However, the MDA testified during a time when it was unusual for state departments to do so, and their strong opposition could have led some legislators to believe that the MDA was providing good information, Lam said, “but it was very clearly slanted and skewed.”
“Most legislators don’t have a background in science. They rely on other information to make decisions,” Lam said.
That can come from other legislators, state department representatives, or outside lobbying organizations like the Farm Bureau.
“The challenge for a lot of my colleagues is that they may not fully recognize or grasp… the more reliable sources of information,” he said. “It is not hard to mislead, whether intentionally or unintentionally, fellow legislators, with information that may be skewed.”
“[The MDA was] not only clearly opposed, but they were working behind the scenes to undermine it,” Lam said.
The MDA met with legislators and fellow opponents, and “put out information that is marginally accurate but carries the weight of the department,” he said.
A misleading poll the MDA presented to the senate during SB 198 testimony in 2016 indicated that most pollinator stakeholders weren’t overly concerned about pesticides – even though only 23 percent of those polled represented beekeepers or conservation organizations.
Lam said he thought the bill would have worked better if it had been enforced by the Maryland Department of the Environment, rather than the Department of Agriculture.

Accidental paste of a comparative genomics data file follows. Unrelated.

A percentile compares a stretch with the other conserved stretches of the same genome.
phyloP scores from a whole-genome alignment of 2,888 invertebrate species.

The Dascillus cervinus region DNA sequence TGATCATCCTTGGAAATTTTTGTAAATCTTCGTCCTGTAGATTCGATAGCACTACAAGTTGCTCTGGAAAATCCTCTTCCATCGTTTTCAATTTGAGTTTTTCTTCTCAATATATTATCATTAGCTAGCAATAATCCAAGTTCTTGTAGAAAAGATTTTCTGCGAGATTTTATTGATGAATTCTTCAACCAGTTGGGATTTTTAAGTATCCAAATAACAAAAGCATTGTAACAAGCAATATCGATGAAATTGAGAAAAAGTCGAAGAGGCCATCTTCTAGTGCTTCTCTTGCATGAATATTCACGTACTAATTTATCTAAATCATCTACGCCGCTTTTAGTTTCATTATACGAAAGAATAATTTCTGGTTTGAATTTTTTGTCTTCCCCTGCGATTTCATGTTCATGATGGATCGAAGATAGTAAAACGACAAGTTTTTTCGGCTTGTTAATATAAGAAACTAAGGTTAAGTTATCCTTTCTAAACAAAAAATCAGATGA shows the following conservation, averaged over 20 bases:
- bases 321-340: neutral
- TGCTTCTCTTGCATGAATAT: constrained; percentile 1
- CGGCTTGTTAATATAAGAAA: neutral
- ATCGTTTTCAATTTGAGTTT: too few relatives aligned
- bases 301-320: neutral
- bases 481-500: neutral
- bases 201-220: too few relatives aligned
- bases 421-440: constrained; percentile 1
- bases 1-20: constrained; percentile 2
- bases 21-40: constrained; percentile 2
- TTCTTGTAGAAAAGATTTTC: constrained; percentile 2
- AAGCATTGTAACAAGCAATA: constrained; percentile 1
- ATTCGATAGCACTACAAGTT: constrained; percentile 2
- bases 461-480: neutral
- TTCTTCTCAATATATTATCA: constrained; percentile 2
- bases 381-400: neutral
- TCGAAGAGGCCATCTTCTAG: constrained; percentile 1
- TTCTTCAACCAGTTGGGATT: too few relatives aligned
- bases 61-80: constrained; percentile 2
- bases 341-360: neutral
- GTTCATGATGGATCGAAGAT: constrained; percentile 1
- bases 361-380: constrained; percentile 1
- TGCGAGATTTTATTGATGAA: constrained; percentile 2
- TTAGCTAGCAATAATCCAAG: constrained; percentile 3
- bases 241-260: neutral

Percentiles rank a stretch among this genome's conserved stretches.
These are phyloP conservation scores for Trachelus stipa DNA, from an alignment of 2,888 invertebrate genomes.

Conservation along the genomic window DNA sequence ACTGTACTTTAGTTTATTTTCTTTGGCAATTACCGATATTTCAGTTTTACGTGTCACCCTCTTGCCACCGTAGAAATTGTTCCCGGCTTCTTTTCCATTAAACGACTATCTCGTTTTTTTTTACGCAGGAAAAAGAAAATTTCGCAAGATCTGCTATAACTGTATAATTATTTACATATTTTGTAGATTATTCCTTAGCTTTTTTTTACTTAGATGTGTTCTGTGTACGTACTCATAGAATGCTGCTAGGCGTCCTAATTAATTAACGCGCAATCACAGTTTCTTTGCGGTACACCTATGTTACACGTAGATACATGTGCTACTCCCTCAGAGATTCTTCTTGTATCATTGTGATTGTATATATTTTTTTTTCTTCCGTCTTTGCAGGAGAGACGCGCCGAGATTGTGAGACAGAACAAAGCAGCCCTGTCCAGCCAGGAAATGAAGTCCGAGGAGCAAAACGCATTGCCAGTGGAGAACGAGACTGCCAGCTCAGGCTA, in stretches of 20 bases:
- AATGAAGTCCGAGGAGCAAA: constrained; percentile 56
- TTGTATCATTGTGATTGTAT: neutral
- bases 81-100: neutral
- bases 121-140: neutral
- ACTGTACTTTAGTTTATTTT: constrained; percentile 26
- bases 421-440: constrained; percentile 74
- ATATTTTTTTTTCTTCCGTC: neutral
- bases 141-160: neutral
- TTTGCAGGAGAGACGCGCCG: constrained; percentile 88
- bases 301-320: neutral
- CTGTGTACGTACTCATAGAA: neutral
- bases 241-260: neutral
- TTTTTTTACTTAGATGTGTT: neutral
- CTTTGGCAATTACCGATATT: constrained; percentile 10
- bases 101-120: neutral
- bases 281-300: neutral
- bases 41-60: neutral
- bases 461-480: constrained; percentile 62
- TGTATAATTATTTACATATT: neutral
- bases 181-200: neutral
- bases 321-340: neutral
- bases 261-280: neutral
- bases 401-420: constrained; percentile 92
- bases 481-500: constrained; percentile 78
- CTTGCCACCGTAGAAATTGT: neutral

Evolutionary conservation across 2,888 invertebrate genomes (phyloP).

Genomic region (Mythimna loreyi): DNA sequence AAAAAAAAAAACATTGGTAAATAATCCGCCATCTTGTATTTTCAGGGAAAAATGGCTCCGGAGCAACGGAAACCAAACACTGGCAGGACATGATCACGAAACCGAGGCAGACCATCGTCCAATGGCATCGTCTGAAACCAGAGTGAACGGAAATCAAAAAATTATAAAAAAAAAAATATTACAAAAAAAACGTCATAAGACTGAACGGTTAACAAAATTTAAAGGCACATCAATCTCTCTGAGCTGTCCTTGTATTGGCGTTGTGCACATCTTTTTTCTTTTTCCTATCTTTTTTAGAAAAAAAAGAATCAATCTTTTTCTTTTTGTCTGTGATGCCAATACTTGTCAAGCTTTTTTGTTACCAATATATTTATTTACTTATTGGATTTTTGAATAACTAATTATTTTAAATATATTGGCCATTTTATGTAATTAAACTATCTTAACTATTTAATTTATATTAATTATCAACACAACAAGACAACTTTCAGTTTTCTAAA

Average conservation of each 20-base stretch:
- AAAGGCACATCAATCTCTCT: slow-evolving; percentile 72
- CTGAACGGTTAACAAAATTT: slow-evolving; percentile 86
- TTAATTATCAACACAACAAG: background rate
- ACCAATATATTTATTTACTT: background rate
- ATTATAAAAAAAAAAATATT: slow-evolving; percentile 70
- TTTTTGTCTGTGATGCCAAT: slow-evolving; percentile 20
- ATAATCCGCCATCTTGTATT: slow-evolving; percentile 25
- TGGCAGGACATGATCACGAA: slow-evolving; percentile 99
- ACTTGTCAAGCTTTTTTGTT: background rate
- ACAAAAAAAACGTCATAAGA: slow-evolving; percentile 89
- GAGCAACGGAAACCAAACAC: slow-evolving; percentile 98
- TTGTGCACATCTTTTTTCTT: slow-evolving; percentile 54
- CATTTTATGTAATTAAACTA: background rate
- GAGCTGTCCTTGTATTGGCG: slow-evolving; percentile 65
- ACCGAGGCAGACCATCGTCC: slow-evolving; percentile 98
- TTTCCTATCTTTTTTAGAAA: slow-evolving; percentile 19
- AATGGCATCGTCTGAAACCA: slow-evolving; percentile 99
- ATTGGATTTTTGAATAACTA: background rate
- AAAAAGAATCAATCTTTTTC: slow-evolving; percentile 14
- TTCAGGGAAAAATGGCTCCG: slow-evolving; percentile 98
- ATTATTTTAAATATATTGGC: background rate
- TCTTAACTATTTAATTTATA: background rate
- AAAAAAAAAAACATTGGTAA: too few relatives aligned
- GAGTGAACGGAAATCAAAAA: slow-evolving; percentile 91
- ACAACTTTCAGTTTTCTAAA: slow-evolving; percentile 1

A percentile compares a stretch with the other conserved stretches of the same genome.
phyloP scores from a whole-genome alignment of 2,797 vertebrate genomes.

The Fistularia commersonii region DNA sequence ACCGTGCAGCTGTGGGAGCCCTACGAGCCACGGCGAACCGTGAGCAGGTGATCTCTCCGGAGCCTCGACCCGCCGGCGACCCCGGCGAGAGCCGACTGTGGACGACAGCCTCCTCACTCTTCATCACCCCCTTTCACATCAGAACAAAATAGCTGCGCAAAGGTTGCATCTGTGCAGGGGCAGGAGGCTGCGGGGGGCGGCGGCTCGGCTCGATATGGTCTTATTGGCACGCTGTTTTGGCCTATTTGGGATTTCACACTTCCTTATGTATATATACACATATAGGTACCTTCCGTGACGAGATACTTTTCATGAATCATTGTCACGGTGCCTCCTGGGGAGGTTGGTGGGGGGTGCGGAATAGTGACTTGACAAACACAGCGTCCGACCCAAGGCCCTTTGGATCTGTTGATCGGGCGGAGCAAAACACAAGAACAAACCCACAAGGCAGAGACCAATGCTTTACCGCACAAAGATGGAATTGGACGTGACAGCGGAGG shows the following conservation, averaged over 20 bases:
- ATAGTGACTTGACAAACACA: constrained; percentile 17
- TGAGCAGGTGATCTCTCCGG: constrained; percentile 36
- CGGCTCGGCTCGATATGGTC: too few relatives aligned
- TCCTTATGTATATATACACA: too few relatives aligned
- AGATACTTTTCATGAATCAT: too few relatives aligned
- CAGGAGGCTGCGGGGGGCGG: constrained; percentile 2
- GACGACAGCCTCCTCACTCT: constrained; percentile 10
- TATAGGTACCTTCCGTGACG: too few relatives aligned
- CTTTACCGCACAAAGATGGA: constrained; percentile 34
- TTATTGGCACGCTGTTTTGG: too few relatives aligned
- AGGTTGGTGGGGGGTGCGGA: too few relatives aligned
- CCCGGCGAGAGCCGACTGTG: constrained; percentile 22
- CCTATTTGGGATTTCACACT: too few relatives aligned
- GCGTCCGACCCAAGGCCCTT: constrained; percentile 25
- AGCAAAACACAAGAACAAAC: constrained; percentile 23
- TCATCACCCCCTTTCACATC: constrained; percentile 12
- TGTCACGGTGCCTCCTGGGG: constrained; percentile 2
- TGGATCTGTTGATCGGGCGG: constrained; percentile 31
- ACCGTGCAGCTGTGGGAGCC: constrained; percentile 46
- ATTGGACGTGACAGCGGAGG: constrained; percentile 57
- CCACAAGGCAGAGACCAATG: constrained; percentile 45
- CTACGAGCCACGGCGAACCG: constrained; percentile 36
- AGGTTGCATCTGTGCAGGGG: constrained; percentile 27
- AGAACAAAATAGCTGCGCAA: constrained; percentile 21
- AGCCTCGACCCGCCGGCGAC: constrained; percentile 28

“I am not a big fan of departments and agencies functioning as both the regulator and the advocate or cheerleader for an industry or sector” Lam said, due to the inherent conflicts of interest and the confusion it creates about a department’s role.
“In this instance they were very clearly a cheerleader for the farming industry and much less in their regulator role,” he said.
Other state efforts to enact neonic laws are ongoing
As of May 2020, the Maryland Pollinator Protection Act was one of six neonic-related state laws in the nation. Twenty-eight more were pending at that time, according to a table included in a joint letter that nine state Attorneys General sent to EPA in response to EPA’s neonic registration reviews.
Environmental lobbyist Chris Cowen has helped promote bills to regulate neonics in Minnesota, and said industry tactics are similar across the states.
“Bayer, Syngenta, all the big chemical companies along with the Farm Bureau, along with the big commodity organizations, along with ethanol, they’re all together. They’re all together and they support each other,” he said.
It’s common for those companies and organizations to work together with a state department of agriculture, he said.
“What these big companies are really good at doing are working behind the scenes.,” Cowen said.
One thing that keeps Cowen motivated is that the general public and a good number of legislators support environmental legislation, he said.